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Behind The Wrench, Mechanic interview with David Hillier

Published on March 16, 2012 under Behind The Wrench

NAME:

David Hillier or what my fellow techs like to call me, Gravy Davey

How long have you been in the Industry?

I picked up my first wrench professionally in 1993. I worked for a small independent import shop called R.C. Motor King in Rexdale, Ontario, Canada. It was my only way into the industry. In Canada we have to get licensed to be working as a technician professionally and to do this you needed a shop with a journeyman to sign you up as an apprentice so you can start collecting hours so you can go to trade school. Where I lived in Etobicoke (Ontario) my wife and I would always drive by a Volkswagen dealership on the lakeshore called Mississauga Volkswagen. I was a bartender at the time but I have always wanted to get my start in the Automotive industry there. Don’t ask me why but that building had always caught my eye every time I drove by. I tried sending my resume in but I never got a response. I also plugged my resume elsewhere just to see if I could get any jobs. Finally I got a job at R.C. Motor King (a small independent import shop) and got signed up as an apprentice. I worked there for about a year. I was working on everything but what I wanted to work on which was VW. We only had one customer with a two year old (1991) Passat automatic 2.0l 16v that would come in for oil changes. I loved working on that car! Anyways, still wanting to work at Mississauga VW I would pump my resume in by fax, mail and I would drop off a copy to the reception desk once a week for about three months until one day I got a call. It was the service manager from Mississauga VW and he wanted to see me! I was super exited! The day I was to see him I stopped off and got coffee for both of us before I got there. When I got there I pulled up in my 1984 GTi and proceeded in. I finally met the service manager and offered him the coffee. he said “I don’t drink coffee” Thinking I got off on the wrong foot we proceeded into an office and sat down. First thing he said was “You know why I called you in today?” I said “For a job?” He said “You are the most persistent bastard I have had the pleasure to meet and if I didn’t call you I suspect I would be getting your resume sent to me until the day I quit or die. So I’m going to have to hire you.” That was one of the best days of my life besides meeting my wife and the birth of my children. I worked there under two journeymen and finally got my interprovincial licence. I have since worked at two other VW dealerships and currently work at an Audi dealership.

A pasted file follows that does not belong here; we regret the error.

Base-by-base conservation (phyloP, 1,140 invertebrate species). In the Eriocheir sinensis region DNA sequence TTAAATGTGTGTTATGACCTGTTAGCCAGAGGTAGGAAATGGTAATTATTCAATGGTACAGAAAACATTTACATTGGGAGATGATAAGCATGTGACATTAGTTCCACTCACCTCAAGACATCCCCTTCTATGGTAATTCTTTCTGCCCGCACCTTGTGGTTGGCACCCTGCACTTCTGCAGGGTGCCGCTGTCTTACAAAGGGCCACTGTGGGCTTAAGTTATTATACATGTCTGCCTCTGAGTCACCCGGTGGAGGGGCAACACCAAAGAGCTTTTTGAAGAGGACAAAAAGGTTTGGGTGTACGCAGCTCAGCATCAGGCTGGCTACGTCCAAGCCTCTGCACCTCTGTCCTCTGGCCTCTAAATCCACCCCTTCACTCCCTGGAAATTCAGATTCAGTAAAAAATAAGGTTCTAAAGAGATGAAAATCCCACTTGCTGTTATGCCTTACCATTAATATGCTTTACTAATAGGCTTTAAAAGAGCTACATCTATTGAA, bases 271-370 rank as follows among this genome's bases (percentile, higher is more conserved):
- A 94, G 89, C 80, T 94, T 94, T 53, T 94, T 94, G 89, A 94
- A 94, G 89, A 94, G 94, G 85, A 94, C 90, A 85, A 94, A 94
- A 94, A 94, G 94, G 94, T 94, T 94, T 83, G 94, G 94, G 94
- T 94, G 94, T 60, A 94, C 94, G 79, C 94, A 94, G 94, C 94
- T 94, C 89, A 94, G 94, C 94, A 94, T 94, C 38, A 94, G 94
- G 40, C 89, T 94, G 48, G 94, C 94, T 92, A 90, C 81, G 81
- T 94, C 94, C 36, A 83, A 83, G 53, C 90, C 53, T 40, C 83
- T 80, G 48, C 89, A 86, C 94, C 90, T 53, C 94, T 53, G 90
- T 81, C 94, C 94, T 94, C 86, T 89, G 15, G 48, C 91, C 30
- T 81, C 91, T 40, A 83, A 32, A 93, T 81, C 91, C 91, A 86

What is your current job title?

Automotive service technician

What were you doing for your first automotive job?

The usual apprentice duties, driving the shuttle, cleaning the shop and doing all the crappy jobs apprentices have to do to earn their keep.

Do you currently work at a Dealer, or in an aftermarket shop, do you prefer one over the other?

I work at an Audi dealership. I would say the dealership is better. I have only worked at an aftermarket shop for a year before I got my first dealership job with VW. I have other friends that work at independents and it’s hard for them to keep up with the latest technology.

Walk us through what you do on a daily basis.

Open my toolbox, have a coffee, get the first job, finish that one, get the next job… You know the drill. It’s always fun that’s why I keep working on cars day after day. You never know what your going to be fixing next until you get the work order.

When you are not working on or with cars, what do you like to do?

I’m a computer geek in my spare time. I have successfully installed Mac OS X on both of my Dell laptops at home. I also like to (when time permits) work on my 1973 Type 2 Campmobile.

What kind of car do you drive?

A 2000 VW Golf 2.0l manual. It just turned 340,000KM!

What was your first car?

A 1979 Plymouth Horizon. It had a VW Rabbit engine from factory!